It only took 25 hours without power post-Hurricane Irma to realize how much we rely upon technology to manage our daily lives. It’s difficult for me to imagine life without the internet, because of its ability to supply endless amounts of knowledge and connect me to people with similar interests around the world. At the same time, I’ve had multiple people who I consider to be tech-savvy who have asked me about paperback editions of my book, because they prefer the feel of a print book versus the digital format.
I understand that preference, as well as the benefits and consequences of living in a digitally-driven world. One often-heard criticism is that technology can divide us, and make us more isolated. And while that can be true, a researcher has utilized a popular program from tech giant Google to develop a tool that can help bring those with dementia closer to the memories of their past.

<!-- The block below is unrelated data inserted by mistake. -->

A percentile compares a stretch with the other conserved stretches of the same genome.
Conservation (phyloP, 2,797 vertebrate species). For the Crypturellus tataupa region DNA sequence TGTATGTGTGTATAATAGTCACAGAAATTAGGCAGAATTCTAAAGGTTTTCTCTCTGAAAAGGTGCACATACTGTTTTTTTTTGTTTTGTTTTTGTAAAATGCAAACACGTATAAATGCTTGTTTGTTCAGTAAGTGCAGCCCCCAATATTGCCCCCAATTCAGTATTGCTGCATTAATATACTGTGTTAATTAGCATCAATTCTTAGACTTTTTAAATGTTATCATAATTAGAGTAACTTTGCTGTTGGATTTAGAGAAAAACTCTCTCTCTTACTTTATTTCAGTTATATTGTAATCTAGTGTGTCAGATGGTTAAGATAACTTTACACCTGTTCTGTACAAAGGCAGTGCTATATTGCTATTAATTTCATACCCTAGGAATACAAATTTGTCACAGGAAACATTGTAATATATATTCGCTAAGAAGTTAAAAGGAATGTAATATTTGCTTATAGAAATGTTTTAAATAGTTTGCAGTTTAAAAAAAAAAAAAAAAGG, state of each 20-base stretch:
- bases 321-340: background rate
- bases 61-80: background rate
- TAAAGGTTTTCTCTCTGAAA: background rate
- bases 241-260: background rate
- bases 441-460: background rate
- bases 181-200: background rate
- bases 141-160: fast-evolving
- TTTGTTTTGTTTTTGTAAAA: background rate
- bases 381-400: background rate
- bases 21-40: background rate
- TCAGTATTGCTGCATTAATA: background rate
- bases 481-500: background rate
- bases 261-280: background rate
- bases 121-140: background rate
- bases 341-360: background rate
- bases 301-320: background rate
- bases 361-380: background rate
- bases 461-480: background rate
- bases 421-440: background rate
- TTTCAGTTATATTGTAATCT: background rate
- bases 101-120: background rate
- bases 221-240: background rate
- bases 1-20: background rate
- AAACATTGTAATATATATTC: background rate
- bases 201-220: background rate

BikeAround features a stationary bike placed in front of a screen. In tests of the prototype by Swedish engineer Anne-Christine Hertz, those with dementia are asked about where they grew up. Google Street View is used to create a “virtual ride down memory lane.” The theory is that the physical stimulation from pedaling helps stimulate the brain as well, helping those with memory loss recall details of their past more readily. You can see it in action below, I found the video very moving.
It was powerful to see this invention in action. We know that many people with dementia can recall the past, particularly their childhoods, better than they can the present, but the amount of details the man could remember was remarkable. I would like to see this or similar devices placed in memory care centers and memory cafes.
One response to “High-tech invention helping those with dementia reconnect with memories”
Wow. That’s awesome!